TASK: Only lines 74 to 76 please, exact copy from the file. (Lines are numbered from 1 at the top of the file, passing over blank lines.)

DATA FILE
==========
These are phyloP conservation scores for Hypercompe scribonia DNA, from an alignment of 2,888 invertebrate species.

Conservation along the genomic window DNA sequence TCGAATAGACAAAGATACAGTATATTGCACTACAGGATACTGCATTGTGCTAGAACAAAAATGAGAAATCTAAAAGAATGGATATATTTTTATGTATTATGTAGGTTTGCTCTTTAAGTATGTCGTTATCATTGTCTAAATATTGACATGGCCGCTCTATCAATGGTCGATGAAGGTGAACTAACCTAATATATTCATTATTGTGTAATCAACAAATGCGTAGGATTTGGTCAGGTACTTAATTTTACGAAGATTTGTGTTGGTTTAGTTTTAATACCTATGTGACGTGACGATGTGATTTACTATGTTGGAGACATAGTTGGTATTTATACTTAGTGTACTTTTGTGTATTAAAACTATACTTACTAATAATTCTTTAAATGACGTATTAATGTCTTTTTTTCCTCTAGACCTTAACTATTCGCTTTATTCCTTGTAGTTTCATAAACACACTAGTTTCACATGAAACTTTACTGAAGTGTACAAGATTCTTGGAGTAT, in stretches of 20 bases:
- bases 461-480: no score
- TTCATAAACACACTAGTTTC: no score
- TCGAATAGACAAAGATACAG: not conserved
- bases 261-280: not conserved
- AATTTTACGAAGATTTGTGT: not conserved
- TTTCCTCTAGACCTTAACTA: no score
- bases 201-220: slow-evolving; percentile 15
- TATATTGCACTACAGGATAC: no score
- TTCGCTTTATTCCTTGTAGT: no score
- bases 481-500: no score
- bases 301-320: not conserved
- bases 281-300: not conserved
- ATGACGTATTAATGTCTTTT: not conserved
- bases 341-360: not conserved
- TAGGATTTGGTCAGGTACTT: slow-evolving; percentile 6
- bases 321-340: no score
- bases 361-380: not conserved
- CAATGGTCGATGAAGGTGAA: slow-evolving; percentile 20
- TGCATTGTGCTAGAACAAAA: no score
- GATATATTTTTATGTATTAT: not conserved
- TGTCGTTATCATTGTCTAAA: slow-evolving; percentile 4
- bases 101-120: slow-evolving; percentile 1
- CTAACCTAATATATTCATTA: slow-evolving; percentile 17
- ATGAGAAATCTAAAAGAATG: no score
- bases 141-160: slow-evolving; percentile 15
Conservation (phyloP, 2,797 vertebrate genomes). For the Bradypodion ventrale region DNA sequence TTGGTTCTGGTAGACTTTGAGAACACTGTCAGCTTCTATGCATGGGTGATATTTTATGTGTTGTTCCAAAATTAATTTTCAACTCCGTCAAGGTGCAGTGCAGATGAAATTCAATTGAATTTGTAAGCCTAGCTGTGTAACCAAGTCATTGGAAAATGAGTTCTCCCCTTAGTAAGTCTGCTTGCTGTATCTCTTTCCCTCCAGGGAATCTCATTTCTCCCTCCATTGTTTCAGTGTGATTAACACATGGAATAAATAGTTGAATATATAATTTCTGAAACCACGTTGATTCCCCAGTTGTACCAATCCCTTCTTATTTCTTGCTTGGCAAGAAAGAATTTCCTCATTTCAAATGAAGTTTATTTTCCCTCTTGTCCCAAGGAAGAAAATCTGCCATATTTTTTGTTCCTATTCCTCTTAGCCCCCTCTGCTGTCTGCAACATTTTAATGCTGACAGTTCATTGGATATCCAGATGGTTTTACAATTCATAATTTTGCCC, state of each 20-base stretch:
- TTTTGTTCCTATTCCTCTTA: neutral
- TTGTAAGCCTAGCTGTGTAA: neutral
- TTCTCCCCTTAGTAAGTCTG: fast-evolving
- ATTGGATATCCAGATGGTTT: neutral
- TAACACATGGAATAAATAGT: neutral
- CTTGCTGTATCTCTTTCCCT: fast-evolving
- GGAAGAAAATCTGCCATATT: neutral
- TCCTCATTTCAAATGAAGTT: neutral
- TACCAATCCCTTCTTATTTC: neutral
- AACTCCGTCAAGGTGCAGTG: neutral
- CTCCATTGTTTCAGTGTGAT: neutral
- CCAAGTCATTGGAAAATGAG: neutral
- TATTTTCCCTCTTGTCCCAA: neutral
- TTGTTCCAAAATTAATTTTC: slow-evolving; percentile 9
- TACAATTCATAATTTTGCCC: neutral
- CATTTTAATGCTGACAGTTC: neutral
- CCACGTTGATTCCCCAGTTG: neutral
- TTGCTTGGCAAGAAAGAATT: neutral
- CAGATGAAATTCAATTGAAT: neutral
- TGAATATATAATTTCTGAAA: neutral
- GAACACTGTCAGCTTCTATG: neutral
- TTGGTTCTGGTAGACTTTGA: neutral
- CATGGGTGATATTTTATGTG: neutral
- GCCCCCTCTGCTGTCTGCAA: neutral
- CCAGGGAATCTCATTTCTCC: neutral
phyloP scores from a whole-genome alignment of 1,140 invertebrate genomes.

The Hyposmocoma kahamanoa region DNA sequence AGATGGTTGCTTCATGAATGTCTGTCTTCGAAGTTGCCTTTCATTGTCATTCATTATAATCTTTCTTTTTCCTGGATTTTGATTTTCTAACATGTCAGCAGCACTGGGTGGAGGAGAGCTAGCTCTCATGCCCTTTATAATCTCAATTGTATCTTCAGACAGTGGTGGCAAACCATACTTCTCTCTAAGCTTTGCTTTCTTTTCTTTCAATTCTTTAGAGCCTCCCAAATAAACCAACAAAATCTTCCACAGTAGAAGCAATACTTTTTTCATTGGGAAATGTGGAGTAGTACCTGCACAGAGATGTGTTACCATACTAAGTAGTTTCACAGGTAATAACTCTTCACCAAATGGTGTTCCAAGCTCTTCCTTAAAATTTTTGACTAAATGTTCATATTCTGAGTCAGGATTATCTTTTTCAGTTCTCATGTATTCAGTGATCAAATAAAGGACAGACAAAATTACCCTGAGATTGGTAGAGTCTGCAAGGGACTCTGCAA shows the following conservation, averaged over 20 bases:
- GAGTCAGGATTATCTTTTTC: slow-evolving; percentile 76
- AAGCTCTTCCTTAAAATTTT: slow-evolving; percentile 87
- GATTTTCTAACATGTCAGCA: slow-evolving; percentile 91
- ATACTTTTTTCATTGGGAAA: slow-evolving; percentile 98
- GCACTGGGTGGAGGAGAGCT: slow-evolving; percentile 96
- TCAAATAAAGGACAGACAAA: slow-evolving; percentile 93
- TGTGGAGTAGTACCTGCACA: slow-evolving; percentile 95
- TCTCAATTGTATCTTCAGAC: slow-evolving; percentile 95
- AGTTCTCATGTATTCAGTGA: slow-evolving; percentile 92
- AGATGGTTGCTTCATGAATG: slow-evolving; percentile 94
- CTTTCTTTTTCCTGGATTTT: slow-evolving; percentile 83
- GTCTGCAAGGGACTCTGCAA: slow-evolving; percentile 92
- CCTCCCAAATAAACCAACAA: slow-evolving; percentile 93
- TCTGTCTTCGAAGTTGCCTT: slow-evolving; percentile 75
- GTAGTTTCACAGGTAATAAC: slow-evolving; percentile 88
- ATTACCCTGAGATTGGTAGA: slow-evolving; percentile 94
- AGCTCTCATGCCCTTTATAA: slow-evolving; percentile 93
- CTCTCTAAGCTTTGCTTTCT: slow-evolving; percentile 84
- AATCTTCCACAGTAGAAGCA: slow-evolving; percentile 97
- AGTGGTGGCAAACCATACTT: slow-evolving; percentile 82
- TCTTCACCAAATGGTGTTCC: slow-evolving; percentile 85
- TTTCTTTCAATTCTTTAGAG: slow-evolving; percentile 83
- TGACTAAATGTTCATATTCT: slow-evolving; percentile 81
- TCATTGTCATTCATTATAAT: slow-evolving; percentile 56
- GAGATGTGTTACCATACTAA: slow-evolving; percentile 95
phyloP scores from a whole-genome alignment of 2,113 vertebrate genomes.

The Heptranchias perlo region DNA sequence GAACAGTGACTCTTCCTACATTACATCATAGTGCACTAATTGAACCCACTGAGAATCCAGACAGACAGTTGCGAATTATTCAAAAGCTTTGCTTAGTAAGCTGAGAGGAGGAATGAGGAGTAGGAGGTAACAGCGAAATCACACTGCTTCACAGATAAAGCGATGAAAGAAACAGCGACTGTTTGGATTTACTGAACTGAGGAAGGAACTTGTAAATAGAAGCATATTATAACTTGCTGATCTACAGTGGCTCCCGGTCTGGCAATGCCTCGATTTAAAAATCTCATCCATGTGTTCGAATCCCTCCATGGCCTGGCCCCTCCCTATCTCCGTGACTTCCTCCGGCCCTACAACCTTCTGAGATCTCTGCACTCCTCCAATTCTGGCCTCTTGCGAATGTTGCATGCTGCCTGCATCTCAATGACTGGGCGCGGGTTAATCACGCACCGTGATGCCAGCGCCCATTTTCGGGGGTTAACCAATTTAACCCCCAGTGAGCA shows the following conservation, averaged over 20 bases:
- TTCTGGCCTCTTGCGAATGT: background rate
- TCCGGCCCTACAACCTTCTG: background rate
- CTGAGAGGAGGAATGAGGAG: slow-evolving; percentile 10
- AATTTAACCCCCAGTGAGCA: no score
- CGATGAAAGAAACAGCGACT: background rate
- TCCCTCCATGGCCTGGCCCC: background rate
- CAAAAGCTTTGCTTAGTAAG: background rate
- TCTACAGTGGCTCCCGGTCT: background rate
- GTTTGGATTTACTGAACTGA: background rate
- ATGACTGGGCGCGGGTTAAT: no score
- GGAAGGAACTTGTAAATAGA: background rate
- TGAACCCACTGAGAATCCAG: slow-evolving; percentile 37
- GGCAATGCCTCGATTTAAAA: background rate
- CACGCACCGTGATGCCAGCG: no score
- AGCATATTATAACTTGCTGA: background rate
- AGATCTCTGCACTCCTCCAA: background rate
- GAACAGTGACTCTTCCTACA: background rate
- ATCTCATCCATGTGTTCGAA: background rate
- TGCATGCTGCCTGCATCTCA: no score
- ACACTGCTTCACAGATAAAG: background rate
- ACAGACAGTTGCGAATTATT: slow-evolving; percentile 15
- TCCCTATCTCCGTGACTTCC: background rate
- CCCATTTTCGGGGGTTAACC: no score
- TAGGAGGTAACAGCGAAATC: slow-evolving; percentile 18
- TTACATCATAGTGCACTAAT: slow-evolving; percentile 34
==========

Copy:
- AATCTTCCACAGTAGAAGCA: slow-evolving; percentile 97
- AGTGGTGGCAAACCATACTT: slow-evolving; percentile 82
- TCTTCACCAAATGGTGTTCC: slow-evolving; percentile 85